Passion, meaning and purpose is a fundamental driving force in our work and we want our clients to accomplish that stance in their careers.
Self-discovery is an essential commitment
Multi generational client base
Lifespan career coaching consideration
Individualised and customised
Developing personal Brand can be a goal and an unintended result
Developing Personal Business Models is a potential outcome
Lifespan Career Coaching
One of the challenges for individuals pursuing a career throughout their life span is how to maintain a high level of professional competence. As the composition of the workforce changes, and new technologies are developed, workers are faced with changing job demands and pressures. A major issue for this decade is how long a worker's skills will remain current. With rapid technological changes, workers may find it necessary to update continually their knowledge, skills, and abilities or risk becoming obsolete. Factors such as individuals' motivation and attitudes and organisational climate can contribute to choices regarding career development. Current research on the factors that contribute to career development activities is reviewed, along with the impact of multiple career transitions throughout the life span. Interventions such as retraining and outplacement, which allow individuals in later life to continue work, change jobs, and further develop their careers, are also discussed.
to think on from Steven's model
It is inevitable that, as time passes, researchers or practitioners in career and worklife counselling evolve new theories and models or refine those already well known. The Stevens’ Model of Career Development is one of them. I devised an early version of the model in 1981 and since that date, considerable refinements and extensions have been made.The model is a formula for taking people through the whole journey of self–exploration and evaluation of their career options and on through to the successful implementation of their choice, given their employment environment or labour market opportunities and restrictions.This model has an essentially practical approach which incorporates most of the aspects of a person’s work and way of life in their career and transition making.The Stevens’ Model illustrated in Figure 1 shows the sequence in which a person should proceed to resolve worklife direction problems. The model has six stages and within each stage there are specified activities. The activities the individual undertakes can be with or without the support of a career counsellor, coach or mentor. It is necessary to proceed through each of these discrete stages in the sequence described. To change this sequence could jeopardise the validity, sustainability and qualitative success of the outcomes
.The Stevens’ Model of Career Development is essentially a client development concept leading to career self–resiliency, not a matching process. Users are not led to a list of occupations on which to base their career action decisions. They are led to initiate career exploration (Opportunity Awareness) using the conclusions from their self–assessment phase and then apply detective, communication and research skills to identify appropriate job role(s). The Model requires the user to be self–sufficient, but does not preclude the need for—in fact, encourages—talking to and being helped by others during the self–search problem–solving and decision–making journey.Career assessment instruments for self–assessment by the client and structured self–search designs have been developed for each stage of the model.The use of the model proceeds more comfortably by using a structured framework into which lots of data can be fitted by the client and viewed from different perspectives by both the client and the skilled helper—the career counsellor, coach or mentor.The Stevens’ Model helps each person to find the answer at each stage to the profound questions illustrated in Figure 2.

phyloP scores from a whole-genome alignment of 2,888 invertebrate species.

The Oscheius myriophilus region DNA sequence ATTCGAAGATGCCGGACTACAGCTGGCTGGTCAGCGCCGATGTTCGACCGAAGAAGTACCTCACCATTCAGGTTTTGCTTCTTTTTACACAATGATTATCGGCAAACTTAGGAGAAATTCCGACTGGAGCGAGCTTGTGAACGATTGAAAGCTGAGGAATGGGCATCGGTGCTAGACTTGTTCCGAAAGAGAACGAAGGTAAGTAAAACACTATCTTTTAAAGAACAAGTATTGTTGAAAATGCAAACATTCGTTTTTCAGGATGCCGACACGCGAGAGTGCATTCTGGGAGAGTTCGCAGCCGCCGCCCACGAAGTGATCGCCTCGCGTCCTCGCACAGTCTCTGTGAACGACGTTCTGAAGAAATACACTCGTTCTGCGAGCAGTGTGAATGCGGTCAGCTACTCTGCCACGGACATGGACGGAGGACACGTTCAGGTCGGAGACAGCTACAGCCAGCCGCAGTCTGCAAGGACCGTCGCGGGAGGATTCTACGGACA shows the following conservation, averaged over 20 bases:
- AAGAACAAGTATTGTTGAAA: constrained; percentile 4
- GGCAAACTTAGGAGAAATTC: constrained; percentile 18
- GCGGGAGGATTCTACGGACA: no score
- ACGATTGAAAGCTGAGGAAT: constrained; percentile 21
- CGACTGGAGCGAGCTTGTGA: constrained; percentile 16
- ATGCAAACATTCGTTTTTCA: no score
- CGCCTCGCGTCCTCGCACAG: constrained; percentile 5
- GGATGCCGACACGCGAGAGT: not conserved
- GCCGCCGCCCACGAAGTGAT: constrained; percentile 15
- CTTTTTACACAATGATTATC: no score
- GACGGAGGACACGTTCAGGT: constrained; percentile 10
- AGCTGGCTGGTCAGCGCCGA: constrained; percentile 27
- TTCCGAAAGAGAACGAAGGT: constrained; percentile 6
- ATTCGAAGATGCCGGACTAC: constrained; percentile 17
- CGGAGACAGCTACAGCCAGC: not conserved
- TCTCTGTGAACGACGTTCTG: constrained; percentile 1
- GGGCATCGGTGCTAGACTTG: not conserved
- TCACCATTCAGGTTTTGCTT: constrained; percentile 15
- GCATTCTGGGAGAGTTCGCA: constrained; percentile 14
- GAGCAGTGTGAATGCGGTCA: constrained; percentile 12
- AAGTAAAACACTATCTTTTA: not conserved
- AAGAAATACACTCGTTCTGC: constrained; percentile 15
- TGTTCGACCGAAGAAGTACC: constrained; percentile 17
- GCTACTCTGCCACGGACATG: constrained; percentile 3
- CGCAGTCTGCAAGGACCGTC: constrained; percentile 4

The Stevens’ Model is now widely used to assist adults in personal review situations across Australia and New Zealand. It is also the foundation for pathfinding help to people in Nordic countries, Ireland, Singapore and South Africa. Career counsellors are using it for people in such diverse needs as: orders of religious women (nuns); military to civilian career changers; redundant personnel (outplacement); work injured (rehabilitation); women returning to the workforce; ‘hard–core’ unemployed; athletes terminating their sporting careers; those who have to or want to redeploy where they work; employers wanting a career self–reliant workforce; migrants needing new directions; the midlife confused; third–age transition makers; academe in their training of career counsellors; post–retirement personal fulfilment seekers.The journey to career self–reliance the client traverses can be described as a crescendo effect—in the early stages they grapple with the myriad of factors which affect their decision making, then break through to enhanced self–understanding to arrive at a point of firm resolution and commitment to thoroughly considered action (see Figure 3). The self–knowledge and information gained from the process guided by the six stages within the Model increase the client’s self–confidence. This serves as a motivating force for overcoming constraints or previously perceived barriers and implementing resolutions.Figure 3 — The Crescendo Effect